When reading the iOS security doc, on page 6, it discusses the OTA update process.

The OTA process, includes sending information of current version and device ID to Apple. Inside the OTA response, Apples signs the version information and device ID. A nonce is also sent by device to tackle replay attacks.

Apple also states:

The boot-time chain-of-trust evaluation verifies that the signature comes from 
Apple and that the measurement of the item loaded from disk, combined with the 
device’s ECID, matches what was covered by the signature. These steps ensure that 
the authorization is for a specific device and that an old iOS version from one 
device can’t be copied to another. The nonce prevents an attacker from saving 
the server’s response and using it to tamper with a device or otherwise alter
the system software.

My questions are:

1) Why is the signed device ID required to be part of OTA update ? If device contacts Apple, only Apple can sign a OTA response. Given a nonce is involved, the device could tell its for the request just sent. Then why is the signed device ID needed for personalizing the OTA update ?

2) They mention copying old iOS to different phone - do they imply via some USB interface or other ? How can this be accomplished ?


The iOS firmware installation process over USB requires "SHSH blobs" which contain the iOS version string and unique device ID and which are then signed by Apple. The iOS bootloader requires that signature before it will load and execute that code. I assume OTA updates are similar and as a result also require SHSH blobs.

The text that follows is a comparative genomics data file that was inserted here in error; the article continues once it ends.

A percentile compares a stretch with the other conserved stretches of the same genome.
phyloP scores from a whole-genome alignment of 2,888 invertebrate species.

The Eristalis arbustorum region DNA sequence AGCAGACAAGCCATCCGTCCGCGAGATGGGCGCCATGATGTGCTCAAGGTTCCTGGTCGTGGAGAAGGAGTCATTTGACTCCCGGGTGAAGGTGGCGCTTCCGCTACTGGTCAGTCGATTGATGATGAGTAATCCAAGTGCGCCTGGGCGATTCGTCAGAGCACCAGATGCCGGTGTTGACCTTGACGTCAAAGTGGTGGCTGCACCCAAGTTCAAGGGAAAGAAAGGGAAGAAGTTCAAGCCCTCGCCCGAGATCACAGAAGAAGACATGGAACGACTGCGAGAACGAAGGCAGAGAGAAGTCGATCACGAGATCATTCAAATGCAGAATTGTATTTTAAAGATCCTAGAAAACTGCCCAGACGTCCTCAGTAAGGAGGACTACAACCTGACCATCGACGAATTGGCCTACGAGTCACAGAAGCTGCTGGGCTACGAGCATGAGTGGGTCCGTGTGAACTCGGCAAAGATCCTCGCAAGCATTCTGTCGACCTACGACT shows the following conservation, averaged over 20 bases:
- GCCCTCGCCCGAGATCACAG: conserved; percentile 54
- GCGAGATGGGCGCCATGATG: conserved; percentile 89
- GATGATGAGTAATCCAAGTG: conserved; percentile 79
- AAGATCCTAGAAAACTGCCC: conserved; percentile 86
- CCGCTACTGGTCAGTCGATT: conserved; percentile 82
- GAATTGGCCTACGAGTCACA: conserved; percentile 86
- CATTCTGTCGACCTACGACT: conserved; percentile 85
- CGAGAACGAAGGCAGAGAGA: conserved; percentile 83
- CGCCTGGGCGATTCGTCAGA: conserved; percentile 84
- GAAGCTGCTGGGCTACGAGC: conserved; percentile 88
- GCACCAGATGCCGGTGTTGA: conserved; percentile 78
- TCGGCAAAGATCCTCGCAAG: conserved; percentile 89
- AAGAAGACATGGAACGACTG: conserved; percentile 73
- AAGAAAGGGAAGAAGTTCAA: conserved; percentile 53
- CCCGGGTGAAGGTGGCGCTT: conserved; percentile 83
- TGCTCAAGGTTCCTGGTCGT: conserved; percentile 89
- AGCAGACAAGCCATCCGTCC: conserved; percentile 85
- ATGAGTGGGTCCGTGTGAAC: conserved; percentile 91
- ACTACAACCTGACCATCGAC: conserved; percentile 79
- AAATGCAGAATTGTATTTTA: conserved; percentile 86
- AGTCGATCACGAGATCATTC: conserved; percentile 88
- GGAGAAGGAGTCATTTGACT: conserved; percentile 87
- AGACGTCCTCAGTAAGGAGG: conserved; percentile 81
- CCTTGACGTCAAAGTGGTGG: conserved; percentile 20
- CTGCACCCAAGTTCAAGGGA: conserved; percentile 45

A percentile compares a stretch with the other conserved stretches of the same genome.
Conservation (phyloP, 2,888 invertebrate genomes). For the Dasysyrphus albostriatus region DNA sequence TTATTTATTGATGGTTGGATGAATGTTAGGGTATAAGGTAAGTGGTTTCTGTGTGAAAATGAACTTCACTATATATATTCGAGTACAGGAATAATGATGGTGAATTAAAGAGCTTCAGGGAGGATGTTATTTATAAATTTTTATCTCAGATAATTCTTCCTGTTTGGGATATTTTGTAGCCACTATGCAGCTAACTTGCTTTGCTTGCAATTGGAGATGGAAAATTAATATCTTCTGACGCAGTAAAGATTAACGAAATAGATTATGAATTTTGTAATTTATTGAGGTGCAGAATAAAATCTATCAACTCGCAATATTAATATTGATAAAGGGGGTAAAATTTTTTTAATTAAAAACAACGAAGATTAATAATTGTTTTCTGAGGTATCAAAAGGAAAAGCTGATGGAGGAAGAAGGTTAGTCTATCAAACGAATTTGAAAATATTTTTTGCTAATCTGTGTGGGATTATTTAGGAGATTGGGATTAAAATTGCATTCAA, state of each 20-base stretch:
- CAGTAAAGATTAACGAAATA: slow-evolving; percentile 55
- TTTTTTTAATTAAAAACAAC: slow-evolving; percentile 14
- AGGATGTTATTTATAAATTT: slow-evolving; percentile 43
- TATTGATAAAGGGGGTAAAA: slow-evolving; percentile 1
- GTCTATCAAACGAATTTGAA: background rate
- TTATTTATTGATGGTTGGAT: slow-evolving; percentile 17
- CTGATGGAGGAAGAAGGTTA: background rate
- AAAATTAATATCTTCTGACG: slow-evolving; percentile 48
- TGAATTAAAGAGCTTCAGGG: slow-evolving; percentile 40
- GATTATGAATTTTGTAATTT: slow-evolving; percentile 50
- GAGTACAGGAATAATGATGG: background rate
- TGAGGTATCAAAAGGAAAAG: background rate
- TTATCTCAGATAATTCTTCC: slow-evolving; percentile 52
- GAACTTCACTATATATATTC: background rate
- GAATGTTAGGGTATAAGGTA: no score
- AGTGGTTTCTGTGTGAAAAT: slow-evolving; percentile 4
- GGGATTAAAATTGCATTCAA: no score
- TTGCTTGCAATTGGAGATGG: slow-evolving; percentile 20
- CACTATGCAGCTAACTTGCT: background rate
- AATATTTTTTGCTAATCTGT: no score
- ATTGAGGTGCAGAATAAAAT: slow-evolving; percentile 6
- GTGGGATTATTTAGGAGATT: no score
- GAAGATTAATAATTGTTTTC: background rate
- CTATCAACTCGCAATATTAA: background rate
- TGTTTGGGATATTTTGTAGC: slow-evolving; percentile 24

Why is the signed device ID necessary? Ask Apple, not us. Most likely it's a defense mechanism against downgrading to vulnerable firmwares (for jailbreaking) since you need the matching SHSH blobs which Apple no longer signs if a new firmware release is available. This is actually mentioned in your quote, they want so that "an old iOS version from one device can’t be copied to another".

  • The reason is to prevent attacks against iOS devices similar to the FBI case in CA. Otherwise they could in theory have downgraded the phone's OS.
    – Ramhound
    Mar 27 '16 at 2:55
  • @Ramhound downgrading firmware can be allowed securely, by allowing downgrading but erasing the crypto keys beforehand. So the user is free to downgrade but will loose their keys, so downgrading in order to steal the keys still won't work Jun 28 '16 at 7:01
  • I already know that.
    – Ramhound
    Jun 28 '16 at 11:32

1) I believe the device ID is required so you can't take the OTA update and put it on another device.

2) Or by trying to MITM the OTA update by replaying Apple's response.

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